Sunday, March 22, 2015

Abstract class vs Interfaces in Java

After introduction of default methods in Java 8, even interfaces can have methods with implementation. The major motivation for introduction of default methods is to add new methods (with body) to the existing interfaces without breaking the existing implementation of those interfaces. Read this post.

An abstract class is a class that is marked abstract and it may or may not have abstract methods. This cannot be instantiated but it can be subclassed. Consider an example of a class BinarySearchTree which has methods addNode/removeNode etc. We know AVLTree and RedBlackTree are also binary search trees but they support rotation. We can create an abstract class RotatableBinarySearchTree which extends BinarySearchTree and also introduce two methods rotateLeft and rotateRight. Now the trees AVLTree and RedBlackTree can extend this abstract class RotatableBinarySearchTree.

Abstract class vs Interface
There are following similarities or differences between the two:

Abstract classInterface
Cannot be instantiated.Same for interfaces.
Can contain mix of declared and implemented methods.Same for interfaces.
We can declare fields that are not static and final.All fields are by default public, static and final.
We can declare concrete methods which are public, protected or private.All methods (declared or defined) are by default public.
We can only extend one (abstract or not)A class can implement any number of interfaces.

Now the question is when to use abstract class and when to use interface. If you are in doubt always prefer interface but here are the guidelines that can help.

Prefer abstract class if:

  • We want to share code among many closely related classes. An example if of AVLTree and RedBlackTree I mentioned before.
  • If we have a set of classes that share common methods or fields or they require access modifier other than public, in that case abstract class can be a good fit.
  • If we want to declare non-static or non-final fields. This enables us to define methods that can access and modify the object's state to which they belong.

Prefer interface if: In my opinion use interface in all other scenarios. For example:

  • If we expect unrelated classes to implement our interface e.g. Serializable is implemented by many unrelated classes.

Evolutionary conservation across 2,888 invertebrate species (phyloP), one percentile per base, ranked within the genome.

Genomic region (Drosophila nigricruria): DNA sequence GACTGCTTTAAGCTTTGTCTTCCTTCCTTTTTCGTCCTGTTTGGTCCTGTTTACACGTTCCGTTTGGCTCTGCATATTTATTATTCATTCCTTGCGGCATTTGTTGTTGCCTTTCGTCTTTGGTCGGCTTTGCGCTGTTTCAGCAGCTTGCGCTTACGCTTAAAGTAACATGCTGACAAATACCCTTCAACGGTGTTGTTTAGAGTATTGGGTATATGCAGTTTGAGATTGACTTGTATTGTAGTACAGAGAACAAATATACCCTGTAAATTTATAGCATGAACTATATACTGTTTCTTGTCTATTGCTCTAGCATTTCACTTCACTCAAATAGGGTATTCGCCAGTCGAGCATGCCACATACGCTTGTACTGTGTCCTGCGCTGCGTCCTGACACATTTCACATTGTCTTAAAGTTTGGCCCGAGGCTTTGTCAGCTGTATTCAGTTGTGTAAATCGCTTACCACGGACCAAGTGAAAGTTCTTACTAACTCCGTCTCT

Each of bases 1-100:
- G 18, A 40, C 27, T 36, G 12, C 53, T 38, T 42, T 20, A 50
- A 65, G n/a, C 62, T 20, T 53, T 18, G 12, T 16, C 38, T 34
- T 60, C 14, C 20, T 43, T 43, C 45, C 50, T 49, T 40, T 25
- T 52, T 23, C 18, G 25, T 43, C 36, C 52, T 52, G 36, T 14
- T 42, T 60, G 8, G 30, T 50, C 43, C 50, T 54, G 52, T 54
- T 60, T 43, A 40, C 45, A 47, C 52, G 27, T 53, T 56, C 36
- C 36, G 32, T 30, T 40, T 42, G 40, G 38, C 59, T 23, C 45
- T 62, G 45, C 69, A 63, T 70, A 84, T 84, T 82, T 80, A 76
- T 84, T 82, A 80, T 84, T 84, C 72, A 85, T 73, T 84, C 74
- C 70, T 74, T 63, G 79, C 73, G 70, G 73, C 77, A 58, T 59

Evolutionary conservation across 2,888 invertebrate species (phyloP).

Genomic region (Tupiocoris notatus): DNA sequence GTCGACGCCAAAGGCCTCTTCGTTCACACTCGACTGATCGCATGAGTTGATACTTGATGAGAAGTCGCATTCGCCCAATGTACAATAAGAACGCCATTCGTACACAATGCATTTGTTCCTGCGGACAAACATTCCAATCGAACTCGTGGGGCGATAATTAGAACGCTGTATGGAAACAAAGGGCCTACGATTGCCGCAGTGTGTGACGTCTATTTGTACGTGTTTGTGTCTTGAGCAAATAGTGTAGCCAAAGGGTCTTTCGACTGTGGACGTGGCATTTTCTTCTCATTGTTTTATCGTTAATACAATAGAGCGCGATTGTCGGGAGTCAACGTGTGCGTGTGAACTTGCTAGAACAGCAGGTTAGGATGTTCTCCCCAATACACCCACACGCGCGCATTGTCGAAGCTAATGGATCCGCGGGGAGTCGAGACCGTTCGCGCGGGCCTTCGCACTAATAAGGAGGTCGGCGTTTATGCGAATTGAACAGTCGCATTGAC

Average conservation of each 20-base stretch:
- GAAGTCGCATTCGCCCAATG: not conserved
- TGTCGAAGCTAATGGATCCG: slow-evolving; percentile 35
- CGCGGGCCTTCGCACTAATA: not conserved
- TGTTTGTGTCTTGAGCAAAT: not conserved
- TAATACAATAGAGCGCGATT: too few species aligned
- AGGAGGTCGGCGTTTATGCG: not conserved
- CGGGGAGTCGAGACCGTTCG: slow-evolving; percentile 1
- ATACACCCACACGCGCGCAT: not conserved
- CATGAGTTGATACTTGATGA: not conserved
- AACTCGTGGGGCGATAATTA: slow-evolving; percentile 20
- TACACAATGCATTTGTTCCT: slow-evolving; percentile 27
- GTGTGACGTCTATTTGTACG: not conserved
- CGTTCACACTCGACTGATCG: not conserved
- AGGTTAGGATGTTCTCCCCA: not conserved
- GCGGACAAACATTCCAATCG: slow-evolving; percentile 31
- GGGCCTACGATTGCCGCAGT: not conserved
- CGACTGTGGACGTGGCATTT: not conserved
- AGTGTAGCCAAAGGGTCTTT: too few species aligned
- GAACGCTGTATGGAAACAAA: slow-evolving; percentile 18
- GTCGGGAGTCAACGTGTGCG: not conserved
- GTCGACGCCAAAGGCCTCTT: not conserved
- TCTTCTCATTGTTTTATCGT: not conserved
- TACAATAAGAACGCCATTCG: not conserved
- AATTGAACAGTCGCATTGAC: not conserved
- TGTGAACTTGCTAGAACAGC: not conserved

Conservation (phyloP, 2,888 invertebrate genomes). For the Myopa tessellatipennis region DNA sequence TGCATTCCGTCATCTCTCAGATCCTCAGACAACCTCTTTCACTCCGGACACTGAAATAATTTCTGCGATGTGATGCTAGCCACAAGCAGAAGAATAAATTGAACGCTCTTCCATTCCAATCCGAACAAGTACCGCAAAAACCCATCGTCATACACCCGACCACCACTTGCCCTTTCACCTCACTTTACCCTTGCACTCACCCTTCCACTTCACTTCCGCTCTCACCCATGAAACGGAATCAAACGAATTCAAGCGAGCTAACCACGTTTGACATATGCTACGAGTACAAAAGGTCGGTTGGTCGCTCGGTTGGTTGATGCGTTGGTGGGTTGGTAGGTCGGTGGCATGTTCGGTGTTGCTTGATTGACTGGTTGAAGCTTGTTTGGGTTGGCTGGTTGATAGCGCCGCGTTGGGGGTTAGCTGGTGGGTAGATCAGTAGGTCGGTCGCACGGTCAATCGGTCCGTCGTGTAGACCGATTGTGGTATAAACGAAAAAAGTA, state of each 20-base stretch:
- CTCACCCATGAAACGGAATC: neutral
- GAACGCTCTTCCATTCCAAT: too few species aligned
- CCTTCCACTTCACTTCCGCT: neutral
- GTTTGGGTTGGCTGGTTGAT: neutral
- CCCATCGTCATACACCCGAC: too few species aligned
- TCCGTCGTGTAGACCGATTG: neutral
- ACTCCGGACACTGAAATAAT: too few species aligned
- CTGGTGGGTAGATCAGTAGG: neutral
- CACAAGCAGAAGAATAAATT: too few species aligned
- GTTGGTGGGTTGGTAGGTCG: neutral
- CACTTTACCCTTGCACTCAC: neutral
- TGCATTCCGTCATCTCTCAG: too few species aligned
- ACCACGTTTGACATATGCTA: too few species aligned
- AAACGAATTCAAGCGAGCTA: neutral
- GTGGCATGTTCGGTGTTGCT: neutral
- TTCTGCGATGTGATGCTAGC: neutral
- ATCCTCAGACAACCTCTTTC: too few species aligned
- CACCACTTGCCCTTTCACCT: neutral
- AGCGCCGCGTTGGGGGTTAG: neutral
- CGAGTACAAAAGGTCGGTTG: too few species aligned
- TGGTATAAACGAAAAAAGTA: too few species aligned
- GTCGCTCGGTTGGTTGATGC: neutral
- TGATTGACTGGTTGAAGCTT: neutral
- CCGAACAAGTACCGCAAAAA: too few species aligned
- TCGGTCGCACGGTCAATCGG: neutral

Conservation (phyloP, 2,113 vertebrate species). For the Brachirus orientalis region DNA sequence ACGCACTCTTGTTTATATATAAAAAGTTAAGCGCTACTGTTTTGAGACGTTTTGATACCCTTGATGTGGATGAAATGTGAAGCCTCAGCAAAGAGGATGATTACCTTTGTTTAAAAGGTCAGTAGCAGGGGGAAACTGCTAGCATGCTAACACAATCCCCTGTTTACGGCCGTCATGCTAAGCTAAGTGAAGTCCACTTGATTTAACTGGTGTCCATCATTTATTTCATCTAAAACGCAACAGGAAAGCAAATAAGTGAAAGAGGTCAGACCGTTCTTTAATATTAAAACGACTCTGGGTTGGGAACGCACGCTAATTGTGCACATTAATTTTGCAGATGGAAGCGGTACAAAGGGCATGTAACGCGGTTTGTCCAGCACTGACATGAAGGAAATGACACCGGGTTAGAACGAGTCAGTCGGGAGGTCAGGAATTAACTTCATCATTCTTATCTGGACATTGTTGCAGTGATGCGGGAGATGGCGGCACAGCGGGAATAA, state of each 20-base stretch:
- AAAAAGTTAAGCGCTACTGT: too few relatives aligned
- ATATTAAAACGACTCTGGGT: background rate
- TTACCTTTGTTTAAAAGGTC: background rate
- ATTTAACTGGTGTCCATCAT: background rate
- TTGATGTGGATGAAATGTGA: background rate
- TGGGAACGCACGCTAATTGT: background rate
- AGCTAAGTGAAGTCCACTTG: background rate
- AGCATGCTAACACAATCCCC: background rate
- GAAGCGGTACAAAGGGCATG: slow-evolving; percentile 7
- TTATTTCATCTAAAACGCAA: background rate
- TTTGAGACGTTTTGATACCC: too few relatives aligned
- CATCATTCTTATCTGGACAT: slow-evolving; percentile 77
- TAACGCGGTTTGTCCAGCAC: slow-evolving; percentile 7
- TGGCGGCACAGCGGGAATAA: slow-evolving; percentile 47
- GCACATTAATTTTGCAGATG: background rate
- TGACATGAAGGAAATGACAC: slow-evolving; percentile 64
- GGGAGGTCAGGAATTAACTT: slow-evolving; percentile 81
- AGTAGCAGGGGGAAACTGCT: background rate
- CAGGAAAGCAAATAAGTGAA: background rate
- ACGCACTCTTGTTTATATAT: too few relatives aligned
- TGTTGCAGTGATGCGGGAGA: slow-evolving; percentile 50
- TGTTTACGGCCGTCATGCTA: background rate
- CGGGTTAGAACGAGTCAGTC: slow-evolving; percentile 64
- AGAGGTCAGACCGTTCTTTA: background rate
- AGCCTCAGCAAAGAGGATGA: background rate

• If we want to specify only the behavior of a particular data type and not concerned about its behavior e.g. Tree interface which has methods add, remove, height, size etc. which can be implemented by various tree classes.
  • If we want to use multiple inheritance.

We know that if a class implements an interface it must implement all its methods but in case of an abstract class if subclass implements all the abstract methods of super class it is fine else the subclass itself must be declared abstract. Suppose we got a situation where a class wants to implement an interface but does not want to implement all its methods. For example:
public interface Demo{  
    void methodA();
    void methodB();
    void methodC();
    void methodD();
}

public class DemoClass implements Demo{
 public void methodA(){
         System.out.println("in methodA");
        }
 public void methodB(){
         System.out.println("in methodB");
        }
}

This will lead to compilation problem as all the methods of interface Demo are not implemented. In such a situation we can create an abstract class which implements the interface and provides implementation body for other two methods.
public interface Demo{  
 void methodA();
 void methodB();
 void methodC();
 void methodD();
}
abstract class AbstractDemo implements Demo {
 public void methodC(){
      System.out.println("in methodC");
 }
 public void methodD(){
      System.out.println("in methodD");
 }
}
public class DemoClass exends AbstractDemo{
 public void methodA(){
         System.out.println("in methodA");
    }
 public void methodB(){
         System.out.println("in methodB");
    }
}

An abstract class can have static fields and methods and we can use them with a class reference as AbstractClass.staticMethod() as we do with any regular class. That's all folks. Hope you liked it :).

5 comments:

Deepak A L said...

Can you post more examples of java 8 ?

Houssem said...

//interfaces could be instantiated IMO

/* interface */
interface Car {
void run();
}


/*instantiate Car interface */

Car car = new Car() {
@Override
public void run() {
System.out.println("run");
}
};

car.run();
}

//our input is
run

Deepak A L said...

The above java code is not working "!
Can you post complete interface working example

Akhil Mittal said...

@Houssem: You cannot instantiate an interface. What you are doing is actually instantiating an anonymous class that implements the concerned interface.

Anonymous said...

Nice one. This is one of the frequently asked Java Interview Question. I have seen it many times but yet I like it most because it give you an opportunity to show your understanding of object oriented concepts like Inheritance, Abstraction and Polymorphism.